The death last week of Randolph (Randy) Richardson, who headed his family’s foundation in the 1970s and ’80s, went largely unnoticed, but he was an unconventional donor who had a significant influence on philanthropy.
His grant making played a key role in advancing ideas, such as supply-side economics and an anti-Communist foreign policy that supporters as well as critics credit with moving American government in a more conservative direction. But his legacy applies to all grant makers — especially his belief that good grant making was essentially a process of finding talented people with great ideas and giving them money and freedom to run with them.
I worked for Randy when he led the Smith Richardson Foundation, whose endowment came from his father, the businessman who built the company that sold Vicks VapoRub and other health-care products.
Randy was by no means a public-policy expert. In fact, he left high school to fight in World War II and to a large degree educated himself through a lifetime of reading history, economics, and philosophy. Nor did he ever hold public office or take a particularly active role in politics. To the contrary, he was frequently as skeptical of the sincerity of public figures with whom he agreed as those with whom he disagreed. While he served as a director of several family companies, he spent his working life trying to create small businesses in industries as different as publishing and mariculture.
But if Randy did not have the academic, political, or corporate credentials often associated with foundation leaders, he did possess several convictions about philanthropy that shaped the work of the Smith Richardson Foundation and enabled it to have an impact far greater than a comparatively modest budget of a few million dollars annually might have predicted.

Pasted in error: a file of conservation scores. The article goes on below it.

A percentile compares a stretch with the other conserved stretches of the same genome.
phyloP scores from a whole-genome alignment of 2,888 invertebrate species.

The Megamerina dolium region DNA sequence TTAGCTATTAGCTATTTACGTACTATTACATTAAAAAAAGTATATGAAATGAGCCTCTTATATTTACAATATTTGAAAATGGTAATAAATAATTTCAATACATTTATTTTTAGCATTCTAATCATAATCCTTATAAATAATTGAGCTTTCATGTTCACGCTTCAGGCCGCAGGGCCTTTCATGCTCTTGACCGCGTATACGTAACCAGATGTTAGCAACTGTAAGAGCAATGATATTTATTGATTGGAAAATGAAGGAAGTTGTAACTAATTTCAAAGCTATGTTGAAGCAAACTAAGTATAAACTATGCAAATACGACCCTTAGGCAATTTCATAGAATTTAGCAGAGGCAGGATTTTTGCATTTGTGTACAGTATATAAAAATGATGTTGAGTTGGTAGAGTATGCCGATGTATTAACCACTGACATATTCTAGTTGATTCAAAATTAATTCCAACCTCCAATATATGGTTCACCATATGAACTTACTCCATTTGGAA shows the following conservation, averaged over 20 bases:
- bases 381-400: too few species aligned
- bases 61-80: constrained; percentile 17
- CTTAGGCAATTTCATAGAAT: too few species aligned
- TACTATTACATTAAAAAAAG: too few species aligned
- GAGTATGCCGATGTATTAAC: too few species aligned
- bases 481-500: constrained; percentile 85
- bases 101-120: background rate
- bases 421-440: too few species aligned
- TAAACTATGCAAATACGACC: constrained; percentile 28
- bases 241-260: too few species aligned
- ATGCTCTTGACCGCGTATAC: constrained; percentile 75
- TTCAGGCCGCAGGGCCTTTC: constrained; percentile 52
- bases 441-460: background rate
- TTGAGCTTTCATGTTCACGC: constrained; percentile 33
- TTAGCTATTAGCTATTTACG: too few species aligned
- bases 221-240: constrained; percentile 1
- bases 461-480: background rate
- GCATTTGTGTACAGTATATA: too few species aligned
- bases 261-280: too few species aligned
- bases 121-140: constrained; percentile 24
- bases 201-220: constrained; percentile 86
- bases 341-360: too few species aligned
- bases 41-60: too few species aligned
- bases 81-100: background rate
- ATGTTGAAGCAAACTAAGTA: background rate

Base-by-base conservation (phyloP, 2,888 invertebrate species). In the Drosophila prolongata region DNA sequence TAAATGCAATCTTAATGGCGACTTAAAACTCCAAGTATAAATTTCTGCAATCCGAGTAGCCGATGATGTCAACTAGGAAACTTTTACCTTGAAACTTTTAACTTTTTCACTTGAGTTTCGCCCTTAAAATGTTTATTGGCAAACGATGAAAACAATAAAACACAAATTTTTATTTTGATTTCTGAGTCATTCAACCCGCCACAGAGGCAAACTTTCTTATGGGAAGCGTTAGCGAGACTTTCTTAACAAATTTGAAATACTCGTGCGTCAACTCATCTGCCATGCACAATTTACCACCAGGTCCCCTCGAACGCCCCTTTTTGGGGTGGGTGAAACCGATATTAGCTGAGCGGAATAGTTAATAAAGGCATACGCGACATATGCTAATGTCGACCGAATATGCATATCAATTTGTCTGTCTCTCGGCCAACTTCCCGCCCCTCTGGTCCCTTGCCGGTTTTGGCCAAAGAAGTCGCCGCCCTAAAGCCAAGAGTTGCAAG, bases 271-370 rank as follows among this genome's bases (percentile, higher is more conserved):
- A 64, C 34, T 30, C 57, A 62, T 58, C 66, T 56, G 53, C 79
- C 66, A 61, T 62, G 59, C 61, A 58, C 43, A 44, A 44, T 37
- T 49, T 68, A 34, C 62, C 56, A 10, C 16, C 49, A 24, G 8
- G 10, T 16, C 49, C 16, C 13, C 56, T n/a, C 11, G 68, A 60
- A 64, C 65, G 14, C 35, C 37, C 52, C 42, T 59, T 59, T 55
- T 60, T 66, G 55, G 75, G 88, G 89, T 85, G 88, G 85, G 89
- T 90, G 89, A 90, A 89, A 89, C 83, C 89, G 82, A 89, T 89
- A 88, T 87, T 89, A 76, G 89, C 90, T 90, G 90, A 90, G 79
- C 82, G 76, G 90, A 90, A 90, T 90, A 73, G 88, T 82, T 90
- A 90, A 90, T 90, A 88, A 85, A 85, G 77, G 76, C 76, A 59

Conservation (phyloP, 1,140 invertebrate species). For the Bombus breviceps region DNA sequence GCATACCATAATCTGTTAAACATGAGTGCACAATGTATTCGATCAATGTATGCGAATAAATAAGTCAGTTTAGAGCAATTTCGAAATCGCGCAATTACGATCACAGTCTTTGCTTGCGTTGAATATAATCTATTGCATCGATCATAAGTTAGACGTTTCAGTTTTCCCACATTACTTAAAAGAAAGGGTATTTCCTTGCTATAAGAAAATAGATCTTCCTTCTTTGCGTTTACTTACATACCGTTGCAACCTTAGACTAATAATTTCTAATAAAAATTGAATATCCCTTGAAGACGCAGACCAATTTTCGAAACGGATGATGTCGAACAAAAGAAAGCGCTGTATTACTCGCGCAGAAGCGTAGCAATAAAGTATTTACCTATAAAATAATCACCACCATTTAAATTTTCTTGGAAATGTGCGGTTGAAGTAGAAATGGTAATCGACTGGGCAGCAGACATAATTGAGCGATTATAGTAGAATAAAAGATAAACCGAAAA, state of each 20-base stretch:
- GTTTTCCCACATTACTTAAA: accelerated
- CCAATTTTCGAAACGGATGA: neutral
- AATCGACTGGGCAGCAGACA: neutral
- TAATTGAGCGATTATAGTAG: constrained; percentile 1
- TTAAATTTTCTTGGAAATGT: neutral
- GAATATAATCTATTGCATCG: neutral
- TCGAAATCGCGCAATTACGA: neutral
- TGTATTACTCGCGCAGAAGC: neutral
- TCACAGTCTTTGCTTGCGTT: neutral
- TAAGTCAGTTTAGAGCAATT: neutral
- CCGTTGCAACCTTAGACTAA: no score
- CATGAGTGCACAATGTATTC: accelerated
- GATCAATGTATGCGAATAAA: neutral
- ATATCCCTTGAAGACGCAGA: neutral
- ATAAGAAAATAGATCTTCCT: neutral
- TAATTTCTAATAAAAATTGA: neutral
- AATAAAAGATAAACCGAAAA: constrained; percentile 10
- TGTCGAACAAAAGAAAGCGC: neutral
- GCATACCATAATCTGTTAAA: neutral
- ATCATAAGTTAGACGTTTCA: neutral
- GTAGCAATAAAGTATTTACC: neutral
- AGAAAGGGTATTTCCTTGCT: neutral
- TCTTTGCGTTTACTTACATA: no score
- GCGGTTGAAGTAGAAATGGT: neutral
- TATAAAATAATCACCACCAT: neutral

He liked to say that philanthropy’s goal was to "find good people who are going our way and support them."
Not for Randy were such currently fashionable nostrums as "strategic philanthropy," "grand challenges," and "capacity building" or their earlier equivalents.
For him, a good grant was one that provided funding to a promising scholar or organization that was too little known or held views too far from the mainstream to get support from other donors. (Martin Feldstein and Michael Boskin, two future chairs of the President’s Council of Economic Advisers, were among many who benefited from Smith Richardson’s support early in their careers.) What ultimately mattered for successful philanthropy, in other words, were not the visions and ideas of a foundation’s directors, staff, and consultants but those of its grantees.
Although he expected nonprofits the foundation supported to show results, Randy knew these could not be simply or precisely measured. Much of the foundation’s money, for example, went to think tanks like the American Enterprise Institute and magazines such as The Public Interest, which had relatively small numbers of followers but the right ones: policy makers and opinion shapers who could be persuaded by well-researched and well-argued articles and books. That might take many years, which meant a foundation’s funding needed to be long term, not continuously under review in pursuit of greater impact, as advocates for "effective philanthropy" urge.